These gorgeous, quaint, exquisitely composed towns—the buildings bright with fresh, colorful coatings of paint and shop signs dangling over sidewalks like hanging plants—were definitely picturesque, yet there was something almost too perfect and picturesque about them. Where was the slime, the grime, the poverty? Where were the rusting capsized ships, the sewage treatment plants, the industrial squalor? It was as if Britain has, somewhere far away, some giant rug under which it swept all its eyesores.
It seems like places like Kyleakin wouldn’t exist, or at least exist as they are, if it weren’t for the swarms of tourists that keep the paint fresh, the pubs full, and the jobs plenty. What was Kyleakin? Was it a real town? Or was it more like a cluster of buildings in Disneyworld, a sort of fake-town that exists because of and for tourists? If that’s so, then what exactly are we tourists coming to see? We come to see the charm, the pretty buildings, the authentic Scottish village, but what we’re really seeing is a town whose architecture, population, and character is profoundly affected by tourism. The pubs are full of tourists who came to see real locals, but the locals are there to make a living off the tourists. The mental contortions I had to endure to try to understand this odd dynamic sprained my brain. I realized, finally, what I was touring—I was touring tourism.
But does tourism make a place any less real? Isn’t tourism just one of several industries a town or city or country has? The oil and whiskey industries don’t make a town “fake,” so why should the tourism industry?
I suppose there are many reasons to travel: to learn about the history of a place, to see picturesque scenery, to shop, to become lost in another culture. There are still many ways to enjoy a British journey, but I’d argue that it’s near impossible to enjoy the best of travel when there is no curiosity between the traveler and local. When tourism is everywhere, the locals are no longer curious about the traveler, and the traveler is no longer curious about the local. The local has constantly been exposed to people of other cultures and is thus “globalized” into something more boringly global than uniquely local, and the traveler is more or less a nuisance the locals must tolerate: someone who the locals need (and resent because they need).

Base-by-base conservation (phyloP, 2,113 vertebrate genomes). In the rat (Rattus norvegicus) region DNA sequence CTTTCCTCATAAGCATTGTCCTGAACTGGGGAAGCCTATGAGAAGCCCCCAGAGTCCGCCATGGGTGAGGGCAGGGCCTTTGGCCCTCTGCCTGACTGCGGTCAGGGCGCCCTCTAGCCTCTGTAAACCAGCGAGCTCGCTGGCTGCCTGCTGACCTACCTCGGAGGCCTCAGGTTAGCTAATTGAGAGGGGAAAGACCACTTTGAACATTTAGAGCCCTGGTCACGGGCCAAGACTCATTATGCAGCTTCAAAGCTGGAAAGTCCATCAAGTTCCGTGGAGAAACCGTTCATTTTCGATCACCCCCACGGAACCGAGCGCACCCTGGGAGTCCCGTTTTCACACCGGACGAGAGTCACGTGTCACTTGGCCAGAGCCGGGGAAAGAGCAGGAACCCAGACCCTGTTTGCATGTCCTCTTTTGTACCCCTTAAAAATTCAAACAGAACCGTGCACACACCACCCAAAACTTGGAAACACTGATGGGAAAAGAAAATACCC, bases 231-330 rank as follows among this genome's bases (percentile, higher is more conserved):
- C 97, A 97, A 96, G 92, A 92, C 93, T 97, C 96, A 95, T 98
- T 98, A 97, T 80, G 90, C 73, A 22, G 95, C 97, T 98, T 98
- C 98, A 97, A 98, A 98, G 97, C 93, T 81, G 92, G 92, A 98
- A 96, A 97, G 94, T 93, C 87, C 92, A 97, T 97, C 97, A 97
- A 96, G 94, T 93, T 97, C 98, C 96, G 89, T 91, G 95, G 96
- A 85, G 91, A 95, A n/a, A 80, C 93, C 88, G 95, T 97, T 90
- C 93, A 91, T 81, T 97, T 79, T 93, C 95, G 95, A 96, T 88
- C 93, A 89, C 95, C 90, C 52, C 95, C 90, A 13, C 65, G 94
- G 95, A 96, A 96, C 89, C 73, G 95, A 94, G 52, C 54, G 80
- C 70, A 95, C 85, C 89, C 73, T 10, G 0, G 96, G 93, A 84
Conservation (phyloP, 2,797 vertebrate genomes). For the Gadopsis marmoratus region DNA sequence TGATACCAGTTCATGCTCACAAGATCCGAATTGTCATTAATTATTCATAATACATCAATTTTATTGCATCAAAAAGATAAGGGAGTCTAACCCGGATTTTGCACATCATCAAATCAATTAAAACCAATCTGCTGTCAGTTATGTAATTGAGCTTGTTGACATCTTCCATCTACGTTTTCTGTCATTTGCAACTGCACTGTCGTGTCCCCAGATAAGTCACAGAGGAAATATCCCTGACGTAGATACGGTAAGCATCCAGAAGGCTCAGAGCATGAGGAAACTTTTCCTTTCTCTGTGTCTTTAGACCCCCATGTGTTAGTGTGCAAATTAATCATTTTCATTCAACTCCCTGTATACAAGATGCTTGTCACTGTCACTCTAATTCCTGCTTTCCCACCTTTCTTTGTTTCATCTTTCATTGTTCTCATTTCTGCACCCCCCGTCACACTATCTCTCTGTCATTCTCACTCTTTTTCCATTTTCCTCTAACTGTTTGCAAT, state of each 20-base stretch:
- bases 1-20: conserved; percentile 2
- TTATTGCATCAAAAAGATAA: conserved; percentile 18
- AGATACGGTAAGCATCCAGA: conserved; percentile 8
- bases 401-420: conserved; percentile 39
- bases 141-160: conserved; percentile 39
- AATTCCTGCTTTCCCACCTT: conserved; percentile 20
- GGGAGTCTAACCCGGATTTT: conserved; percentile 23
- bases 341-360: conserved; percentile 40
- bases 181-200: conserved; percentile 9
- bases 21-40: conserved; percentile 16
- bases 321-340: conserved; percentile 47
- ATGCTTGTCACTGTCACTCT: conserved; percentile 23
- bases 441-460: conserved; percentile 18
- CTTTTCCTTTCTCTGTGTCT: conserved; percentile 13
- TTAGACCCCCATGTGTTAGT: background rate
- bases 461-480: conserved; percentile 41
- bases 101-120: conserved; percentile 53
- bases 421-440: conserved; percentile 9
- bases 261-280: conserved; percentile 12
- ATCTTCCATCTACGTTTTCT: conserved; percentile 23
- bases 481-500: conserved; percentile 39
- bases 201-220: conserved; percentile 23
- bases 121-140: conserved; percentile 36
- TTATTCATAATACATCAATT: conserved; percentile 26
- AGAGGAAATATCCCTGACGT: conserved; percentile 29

Basically, the magic just feels a bit sucked out of the place when tourism’s everywhere. And even an interesting history begins to feel old and dead. It made me wonder if I’d rather be exploring a place that is truly living and breathing, where history does not have to be viewed through the window pane of a sightseeing bus, a ferry, or a museum display, but where history is happening now: a Chinese textile factory, a Middle Eastern War, a decimated Brazilian jungle. One feels like a pitiful traveler who’s taken the wrong fork in the road when your arrival is expected and your dollars eagerly slipped into the till.
[A crazy idea: Tours of the tourism industry. I will take a van-load of tourists through the city of Edinburgh, London, or wherever and lead tours of the tourism industry, trailing other tourism vans and discussing what they’re discussing. A special tour in a second van will be given of our tour of the tourism industry.]